Most of my classes host office hours, and I try to attend weekly in order to further my understanding of each subject. Often when I sign up and join the que, I find myself waiting for an extended period, wasting time that could be better spent studying the subject. I'd like to create an interface that limits the wait time for students attending office hours.
What it does
This program was intended to take in a few parameters and creates an algorithm to optimize the efficacy of office hours. These parameters include: number of TA's available for assistance, number of students wanting assistance, average time a TA spends helping a student, average wait time for a student, hours until upcoming assignment is due. However, due to a gross lack of data, we transitioned the focus of the project to be an interface, reading in sample data files that we felt accurately represent the distribution of time spent in office hours throughout the week, and then displaying the given predicted wait times based on location and time slot.
How I built it
Office Hours Optimization was built using Dr. Java, a programming language my partner and I had learned in our CIS course. The program utilizes a series of functions, including one that calculates an expected wait time, one that simulates the interface, a few that draw the interface, and a couple more. The program takes in different text files that represent expected data for office hours over the course of a week - TA’s in Ware, TA’s in Detkin, students in Ware, and students in Detkin. This data has been fabricated, but we believe it serves as an effective approximation in our own experience, and therefore serves as a “placeholder” until real data becomes available. We used PennDraw to create an aesthetically pleasing interface that we believe students would find very useful.
Challenges I ran into
An immediate challenge that we ran into, briefly alluded to above, is our lack of real office hours data in our interface. We first reached out to the head CIS 110 TA, but he was unable to release the data to us due to confidentiality. We then asked Max Li, the head TA for ESE 111, but unfortunately we had a similar response. Our ESE final project mentor, Frank Masuelli, suggested we create a poll with some of our questions for ESE 111 TA’s, but the results weren’t very helpful and didn’t help us garner more efficient data for our wait-time calculations. We were left to our own devices, and therefore created representative data for CIS 110 office hours.
Accomplishments that I'm proud of
One thing about our office hours optimization program that we are proud of is its utility - unlike some other projects we considered, this one would be valuable to society (or more specifically, Penn students) if implemented. We considered using an Arduino to light up different colored holiday lights by detecting frequencies in a holiday song, but we realized that there was no room for innovation in such a project. Our office hours optimization program could potentially be very useful for students, and we ultimately deemed that utility would be our main focus for our project.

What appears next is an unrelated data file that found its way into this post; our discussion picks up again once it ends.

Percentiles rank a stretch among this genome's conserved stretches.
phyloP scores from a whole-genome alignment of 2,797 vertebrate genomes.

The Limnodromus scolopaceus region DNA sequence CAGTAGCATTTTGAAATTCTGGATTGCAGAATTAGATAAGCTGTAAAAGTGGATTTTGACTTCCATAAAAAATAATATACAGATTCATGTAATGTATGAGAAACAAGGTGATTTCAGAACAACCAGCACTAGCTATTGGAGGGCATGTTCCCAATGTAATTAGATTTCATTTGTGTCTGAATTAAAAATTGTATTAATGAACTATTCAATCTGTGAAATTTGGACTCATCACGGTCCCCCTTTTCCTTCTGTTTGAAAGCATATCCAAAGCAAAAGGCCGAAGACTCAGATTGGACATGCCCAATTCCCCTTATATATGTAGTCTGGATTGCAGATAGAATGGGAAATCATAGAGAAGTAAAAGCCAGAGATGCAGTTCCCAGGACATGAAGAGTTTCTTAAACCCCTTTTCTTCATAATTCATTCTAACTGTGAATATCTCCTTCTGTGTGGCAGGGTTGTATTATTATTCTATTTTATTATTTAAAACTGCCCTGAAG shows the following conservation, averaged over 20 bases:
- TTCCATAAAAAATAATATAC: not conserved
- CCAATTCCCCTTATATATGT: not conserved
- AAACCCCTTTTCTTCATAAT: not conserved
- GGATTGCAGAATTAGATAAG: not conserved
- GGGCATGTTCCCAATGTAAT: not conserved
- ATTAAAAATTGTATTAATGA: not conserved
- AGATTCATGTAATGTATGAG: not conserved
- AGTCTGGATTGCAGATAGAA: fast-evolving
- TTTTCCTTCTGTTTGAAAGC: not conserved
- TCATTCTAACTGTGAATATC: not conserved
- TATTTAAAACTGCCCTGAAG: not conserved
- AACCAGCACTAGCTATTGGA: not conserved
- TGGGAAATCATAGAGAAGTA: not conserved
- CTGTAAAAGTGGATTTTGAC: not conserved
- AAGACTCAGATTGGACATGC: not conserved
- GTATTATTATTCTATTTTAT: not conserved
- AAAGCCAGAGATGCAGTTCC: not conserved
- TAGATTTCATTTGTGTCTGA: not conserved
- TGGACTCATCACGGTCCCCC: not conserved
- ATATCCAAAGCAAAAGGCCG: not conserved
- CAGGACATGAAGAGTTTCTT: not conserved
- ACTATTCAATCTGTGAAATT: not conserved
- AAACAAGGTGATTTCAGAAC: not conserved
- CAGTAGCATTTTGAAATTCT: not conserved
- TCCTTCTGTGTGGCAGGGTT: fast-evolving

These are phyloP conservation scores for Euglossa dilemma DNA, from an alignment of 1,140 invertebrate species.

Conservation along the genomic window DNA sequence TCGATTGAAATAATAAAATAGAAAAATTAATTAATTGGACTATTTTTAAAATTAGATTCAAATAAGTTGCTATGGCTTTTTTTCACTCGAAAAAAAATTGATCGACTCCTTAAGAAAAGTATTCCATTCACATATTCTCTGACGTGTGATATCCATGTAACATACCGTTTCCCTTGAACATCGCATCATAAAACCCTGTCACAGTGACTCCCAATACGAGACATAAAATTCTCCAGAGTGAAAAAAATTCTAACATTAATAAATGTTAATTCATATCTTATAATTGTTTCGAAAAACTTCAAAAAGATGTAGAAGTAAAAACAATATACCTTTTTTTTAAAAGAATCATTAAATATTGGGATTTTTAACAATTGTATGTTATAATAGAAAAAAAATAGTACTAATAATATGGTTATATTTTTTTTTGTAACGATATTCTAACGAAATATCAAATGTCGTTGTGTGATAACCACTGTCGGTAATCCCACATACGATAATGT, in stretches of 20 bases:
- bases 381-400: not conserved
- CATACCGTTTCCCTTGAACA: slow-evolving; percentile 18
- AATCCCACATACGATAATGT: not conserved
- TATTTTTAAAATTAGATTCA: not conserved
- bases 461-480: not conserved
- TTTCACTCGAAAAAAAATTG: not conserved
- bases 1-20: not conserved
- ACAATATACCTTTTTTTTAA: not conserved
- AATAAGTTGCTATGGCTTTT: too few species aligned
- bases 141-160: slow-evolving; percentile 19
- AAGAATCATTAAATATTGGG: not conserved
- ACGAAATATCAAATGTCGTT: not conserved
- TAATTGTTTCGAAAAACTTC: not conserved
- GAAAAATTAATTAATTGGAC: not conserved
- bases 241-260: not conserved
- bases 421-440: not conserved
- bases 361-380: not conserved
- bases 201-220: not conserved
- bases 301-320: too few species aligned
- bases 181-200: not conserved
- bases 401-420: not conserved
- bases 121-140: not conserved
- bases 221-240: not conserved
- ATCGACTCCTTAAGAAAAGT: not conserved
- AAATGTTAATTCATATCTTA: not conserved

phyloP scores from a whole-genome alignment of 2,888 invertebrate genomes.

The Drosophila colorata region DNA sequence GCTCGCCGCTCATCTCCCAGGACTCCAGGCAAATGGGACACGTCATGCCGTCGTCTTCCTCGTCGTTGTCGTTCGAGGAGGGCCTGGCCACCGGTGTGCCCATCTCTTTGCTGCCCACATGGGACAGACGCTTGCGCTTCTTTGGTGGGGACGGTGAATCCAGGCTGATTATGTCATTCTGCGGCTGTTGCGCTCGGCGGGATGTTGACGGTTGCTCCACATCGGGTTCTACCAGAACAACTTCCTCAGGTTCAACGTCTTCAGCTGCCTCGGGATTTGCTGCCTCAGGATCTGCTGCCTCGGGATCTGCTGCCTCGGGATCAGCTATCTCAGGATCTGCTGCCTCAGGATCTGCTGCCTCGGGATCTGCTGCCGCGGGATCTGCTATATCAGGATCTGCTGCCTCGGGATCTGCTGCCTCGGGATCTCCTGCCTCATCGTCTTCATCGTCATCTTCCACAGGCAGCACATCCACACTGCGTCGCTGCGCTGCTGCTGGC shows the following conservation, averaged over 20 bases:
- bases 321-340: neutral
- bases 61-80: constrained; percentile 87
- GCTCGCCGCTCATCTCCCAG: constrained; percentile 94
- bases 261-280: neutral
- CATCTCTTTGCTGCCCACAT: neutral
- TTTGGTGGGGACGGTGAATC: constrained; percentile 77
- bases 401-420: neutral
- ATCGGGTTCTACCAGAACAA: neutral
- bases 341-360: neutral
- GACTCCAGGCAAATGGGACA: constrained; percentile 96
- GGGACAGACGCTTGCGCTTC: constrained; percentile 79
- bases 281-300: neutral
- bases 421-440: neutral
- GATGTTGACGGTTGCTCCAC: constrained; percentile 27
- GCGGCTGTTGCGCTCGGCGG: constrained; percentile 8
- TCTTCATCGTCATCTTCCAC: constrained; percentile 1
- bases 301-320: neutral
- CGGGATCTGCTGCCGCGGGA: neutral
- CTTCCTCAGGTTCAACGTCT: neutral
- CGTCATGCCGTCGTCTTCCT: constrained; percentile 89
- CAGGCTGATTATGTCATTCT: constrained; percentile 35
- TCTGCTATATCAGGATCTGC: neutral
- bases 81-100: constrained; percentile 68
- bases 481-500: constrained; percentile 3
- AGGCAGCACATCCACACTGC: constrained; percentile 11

What I learned
While the idea behind this program is simple in nature, time efficiency and optimization of all kinds are major themes in modern day. At first, we wanted to just create a program to allow students to avoid waiting for office hours assistance over extended periods of time because, well, waiting is annoying. We didn’t realize that we were merely keeping up with a trend that has become all the more prevalent over the past decade. A prime embodiment of this trend is navigation - apps like Google Maps take in a series of parameters, such as time of the day, time of year, accidents on the road etc., and create algorithms to predict the flow of traffic so drivers can be more time efficient. This is our goal for our office hours interface - we wish to limit the wait time of students in office hours so they can more effectively allocate and plan their time.
What's next for Office Hours Schedule Optimization
Sticking with the navigation theme, the next thing we hope to implement in our office hours program is an interface for students to respond to our data (ex. expected wait time) so we can manipulate our algorithms to more effectively simulate real results. This is a main feature in the navigation app, Waze. “Wazers”, as they describe themselves, can relay real-time data to to other drivers via the app. This includes “heavy traffic” or “car accident” which Waze then uses in its program to reroute drivers so they might more quickly reach their destination. We believe this would be an effective component in our interface, not only allowing us to develop better algorithms, but also allowing students to inform other students of office hours traffic at a given time of day.